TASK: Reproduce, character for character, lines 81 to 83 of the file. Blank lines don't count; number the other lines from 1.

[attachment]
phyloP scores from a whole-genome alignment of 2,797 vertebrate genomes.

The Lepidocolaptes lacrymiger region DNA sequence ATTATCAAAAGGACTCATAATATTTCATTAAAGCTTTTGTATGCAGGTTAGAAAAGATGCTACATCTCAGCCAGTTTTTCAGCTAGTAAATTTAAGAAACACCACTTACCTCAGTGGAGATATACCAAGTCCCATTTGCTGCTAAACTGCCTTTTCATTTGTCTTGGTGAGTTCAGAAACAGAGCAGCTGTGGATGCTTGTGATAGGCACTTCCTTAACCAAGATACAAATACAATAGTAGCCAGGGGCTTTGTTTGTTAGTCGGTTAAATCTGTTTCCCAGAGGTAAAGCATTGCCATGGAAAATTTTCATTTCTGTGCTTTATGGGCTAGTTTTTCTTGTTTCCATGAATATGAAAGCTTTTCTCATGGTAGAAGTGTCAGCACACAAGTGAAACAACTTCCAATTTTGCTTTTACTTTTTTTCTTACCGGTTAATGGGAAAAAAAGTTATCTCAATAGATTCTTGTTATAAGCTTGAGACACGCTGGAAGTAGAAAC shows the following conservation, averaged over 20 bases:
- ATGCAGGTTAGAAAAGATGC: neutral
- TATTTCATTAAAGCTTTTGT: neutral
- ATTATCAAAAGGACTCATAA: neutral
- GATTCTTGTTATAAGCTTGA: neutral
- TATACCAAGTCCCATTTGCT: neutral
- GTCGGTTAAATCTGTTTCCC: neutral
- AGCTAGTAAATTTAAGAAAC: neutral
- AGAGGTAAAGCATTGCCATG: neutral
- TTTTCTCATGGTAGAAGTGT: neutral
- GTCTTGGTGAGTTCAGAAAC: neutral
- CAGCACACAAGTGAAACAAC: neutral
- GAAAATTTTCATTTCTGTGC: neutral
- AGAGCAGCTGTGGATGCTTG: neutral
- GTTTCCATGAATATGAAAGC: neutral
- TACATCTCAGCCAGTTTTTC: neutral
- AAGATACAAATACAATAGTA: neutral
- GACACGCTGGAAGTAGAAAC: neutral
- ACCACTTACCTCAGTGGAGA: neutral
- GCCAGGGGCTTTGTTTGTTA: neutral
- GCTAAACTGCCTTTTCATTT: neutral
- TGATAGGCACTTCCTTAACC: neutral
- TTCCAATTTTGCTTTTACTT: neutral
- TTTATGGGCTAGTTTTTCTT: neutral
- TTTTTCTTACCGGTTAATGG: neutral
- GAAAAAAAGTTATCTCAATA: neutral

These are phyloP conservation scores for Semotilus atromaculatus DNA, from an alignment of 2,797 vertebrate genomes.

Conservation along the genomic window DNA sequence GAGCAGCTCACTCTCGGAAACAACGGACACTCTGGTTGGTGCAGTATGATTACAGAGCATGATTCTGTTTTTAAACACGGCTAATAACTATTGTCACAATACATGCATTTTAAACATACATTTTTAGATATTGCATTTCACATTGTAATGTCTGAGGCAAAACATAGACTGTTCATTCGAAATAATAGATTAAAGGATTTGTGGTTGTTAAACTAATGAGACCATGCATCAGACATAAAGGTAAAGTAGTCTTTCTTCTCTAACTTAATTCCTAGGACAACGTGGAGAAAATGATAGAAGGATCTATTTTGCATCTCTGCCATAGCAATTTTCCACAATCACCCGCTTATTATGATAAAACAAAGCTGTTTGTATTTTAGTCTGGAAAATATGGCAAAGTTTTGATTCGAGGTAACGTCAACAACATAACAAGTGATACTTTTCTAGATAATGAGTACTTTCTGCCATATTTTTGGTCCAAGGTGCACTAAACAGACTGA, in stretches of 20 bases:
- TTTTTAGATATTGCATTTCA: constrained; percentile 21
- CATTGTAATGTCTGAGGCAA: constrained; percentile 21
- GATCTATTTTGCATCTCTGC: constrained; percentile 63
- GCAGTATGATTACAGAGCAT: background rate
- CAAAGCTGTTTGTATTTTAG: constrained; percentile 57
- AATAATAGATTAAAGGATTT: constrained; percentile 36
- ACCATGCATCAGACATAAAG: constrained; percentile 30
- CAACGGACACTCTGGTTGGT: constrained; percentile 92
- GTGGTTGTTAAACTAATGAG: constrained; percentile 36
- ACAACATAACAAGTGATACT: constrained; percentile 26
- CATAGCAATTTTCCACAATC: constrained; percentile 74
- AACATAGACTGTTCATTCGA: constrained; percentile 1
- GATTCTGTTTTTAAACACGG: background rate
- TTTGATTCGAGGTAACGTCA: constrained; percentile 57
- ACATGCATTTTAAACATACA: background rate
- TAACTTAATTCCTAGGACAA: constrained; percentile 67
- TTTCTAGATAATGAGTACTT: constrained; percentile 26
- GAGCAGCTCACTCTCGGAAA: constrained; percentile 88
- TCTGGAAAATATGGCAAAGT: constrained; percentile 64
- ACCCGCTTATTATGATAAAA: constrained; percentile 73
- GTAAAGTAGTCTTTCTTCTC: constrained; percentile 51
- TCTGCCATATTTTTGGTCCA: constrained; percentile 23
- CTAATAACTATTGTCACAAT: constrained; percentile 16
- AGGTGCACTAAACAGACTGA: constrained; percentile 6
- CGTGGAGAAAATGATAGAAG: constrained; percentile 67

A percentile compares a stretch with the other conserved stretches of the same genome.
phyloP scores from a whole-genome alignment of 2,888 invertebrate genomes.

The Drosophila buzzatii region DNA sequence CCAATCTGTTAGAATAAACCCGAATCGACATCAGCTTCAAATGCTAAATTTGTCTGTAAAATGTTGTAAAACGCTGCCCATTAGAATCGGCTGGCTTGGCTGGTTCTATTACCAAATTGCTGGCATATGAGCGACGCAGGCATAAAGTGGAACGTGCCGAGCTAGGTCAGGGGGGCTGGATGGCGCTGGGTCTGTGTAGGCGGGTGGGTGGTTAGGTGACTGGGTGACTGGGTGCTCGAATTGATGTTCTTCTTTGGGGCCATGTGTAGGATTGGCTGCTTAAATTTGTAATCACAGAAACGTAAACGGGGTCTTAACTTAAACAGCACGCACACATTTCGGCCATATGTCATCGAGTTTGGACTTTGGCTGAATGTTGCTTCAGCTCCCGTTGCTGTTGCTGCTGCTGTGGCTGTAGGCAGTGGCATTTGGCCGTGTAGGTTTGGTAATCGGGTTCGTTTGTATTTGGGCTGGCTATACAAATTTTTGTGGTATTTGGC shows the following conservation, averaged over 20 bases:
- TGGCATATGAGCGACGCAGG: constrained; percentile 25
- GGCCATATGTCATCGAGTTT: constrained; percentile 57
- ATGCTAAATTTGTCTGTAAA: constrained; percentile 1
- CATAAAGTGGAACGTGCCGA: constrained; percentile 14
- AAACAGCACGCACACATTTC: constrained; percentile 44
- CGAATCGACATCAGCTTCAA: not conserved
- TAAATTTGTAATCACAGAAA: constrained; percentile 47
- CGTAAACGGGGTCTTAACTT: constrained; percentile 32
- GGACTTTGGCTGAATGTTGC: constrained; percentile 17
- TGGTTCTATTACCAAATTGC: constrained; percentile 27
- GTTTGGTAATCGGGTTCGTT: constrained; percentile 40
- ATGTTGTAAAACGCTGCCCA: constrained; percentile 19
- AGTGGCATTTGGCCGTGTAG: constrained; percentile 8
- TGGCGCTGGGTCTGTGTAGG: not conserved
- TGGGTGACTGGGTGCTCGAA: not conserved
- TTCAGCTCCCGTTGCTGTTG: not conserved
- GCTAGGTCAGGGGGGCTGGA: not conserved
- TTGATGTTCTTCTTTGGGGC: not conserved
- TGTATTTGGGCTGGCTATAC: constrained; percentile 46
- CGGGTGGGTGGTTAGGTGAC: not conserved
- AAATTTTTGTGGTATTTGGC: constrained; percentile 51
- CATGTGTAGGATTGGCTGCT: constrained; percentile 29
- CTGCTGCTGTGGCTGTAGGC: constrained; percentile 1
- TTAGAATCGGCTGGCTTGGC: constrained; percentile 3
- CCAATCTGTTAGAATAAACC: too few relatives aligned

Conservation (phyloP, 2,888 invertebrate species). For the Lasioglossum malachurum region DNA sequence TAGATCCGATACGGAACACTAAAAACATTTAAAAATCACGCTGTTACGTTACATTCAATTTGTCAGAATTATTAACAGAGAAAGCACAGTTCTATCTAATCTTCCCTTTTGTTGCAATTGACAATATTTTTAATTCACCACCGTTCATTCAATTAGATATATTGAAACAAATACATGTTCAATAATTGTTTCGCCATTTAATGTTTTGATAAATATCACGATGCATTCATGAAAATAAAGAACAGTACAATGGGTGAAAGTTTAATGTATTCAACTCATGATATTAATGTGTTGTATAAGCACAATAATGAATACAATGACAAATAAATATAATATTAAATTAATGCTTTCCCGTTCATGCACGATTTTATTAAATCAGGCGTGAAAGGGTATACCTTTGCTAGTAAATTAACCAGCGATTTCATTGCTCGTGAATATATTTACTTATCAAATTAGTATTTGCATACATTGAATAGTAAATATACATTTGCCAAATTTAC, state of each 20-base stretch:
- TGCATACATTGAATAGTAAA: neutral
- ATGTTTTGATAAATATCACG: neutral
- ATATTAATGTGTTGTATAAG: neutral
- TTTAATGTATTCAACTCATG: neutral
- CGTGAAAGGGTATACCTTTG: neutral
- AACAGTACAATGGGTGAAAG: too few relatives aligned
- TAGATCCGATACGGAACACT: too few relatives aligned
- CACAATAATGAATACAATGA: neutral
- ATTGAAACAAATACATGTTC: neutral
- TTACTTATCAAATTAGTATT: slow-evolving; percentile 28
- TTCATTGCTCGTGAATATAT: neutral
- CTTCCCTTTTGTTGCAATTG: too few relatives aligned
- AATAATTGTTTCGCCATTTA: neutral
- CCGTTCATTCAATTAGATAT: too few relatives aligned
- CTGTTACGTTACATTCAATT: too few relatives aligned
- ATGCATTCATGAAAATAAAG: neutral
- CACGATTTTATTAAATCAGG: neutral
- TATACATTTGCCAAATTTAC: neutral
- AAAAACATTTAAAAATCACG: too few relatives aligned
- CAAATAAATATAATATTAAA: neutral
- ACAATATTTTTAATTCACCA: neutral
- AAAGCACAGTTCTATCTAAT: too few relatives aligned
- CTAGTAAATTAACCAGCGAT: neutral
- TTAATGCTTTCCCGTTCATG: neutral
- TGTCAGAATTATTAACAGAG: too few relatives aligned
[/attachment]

- TTAGAATCGGCTGGCTTGGC: constrained; percentile 3
- CCAATCTGTTAGAATAAACC: too few relatives aligned

Conservation (phyloP, 2,888 invertebrate species). For the Lasioglossum malachurum region DNA sequence TAGATCCGATACGGAACACTAAAAACATTTAAAAATCACGCTGTTACGTTACATTCAATTTGTCAGAATTATTAACAGAGAAAGCACAGTTCTATCTAATCTTCCCTTTTGTTGCAATTGACAATATTTTTAATTCACCACCGTTCATTCAATTAGATATATTGAAACAAATACATGTTCAATAATTGTTTCGCCATTTAATGTTTTGATAAATATCACGATGCATTCATGAAAATAAAGAACAGTACAATGGGTGAAAGTTTAATGTATTCAACTCATGATATTAATGTGTTGTATAAGCACAATAATGAATACAATGACAAATAAATATAATATTAAATTAATGCTTTCCCGTTCATGCACGATTTTATTAAATCAGGCGTGAAAGGGTATACCTTTGCTAGTAAATTAACCAGCGATTTCATTGCTCGTGAATATATTTACTTATCAAATTAGTATTTGCATACATTGAATAGTAAATATACATTTGCCAAATTTAC, state of each 20-base stretch: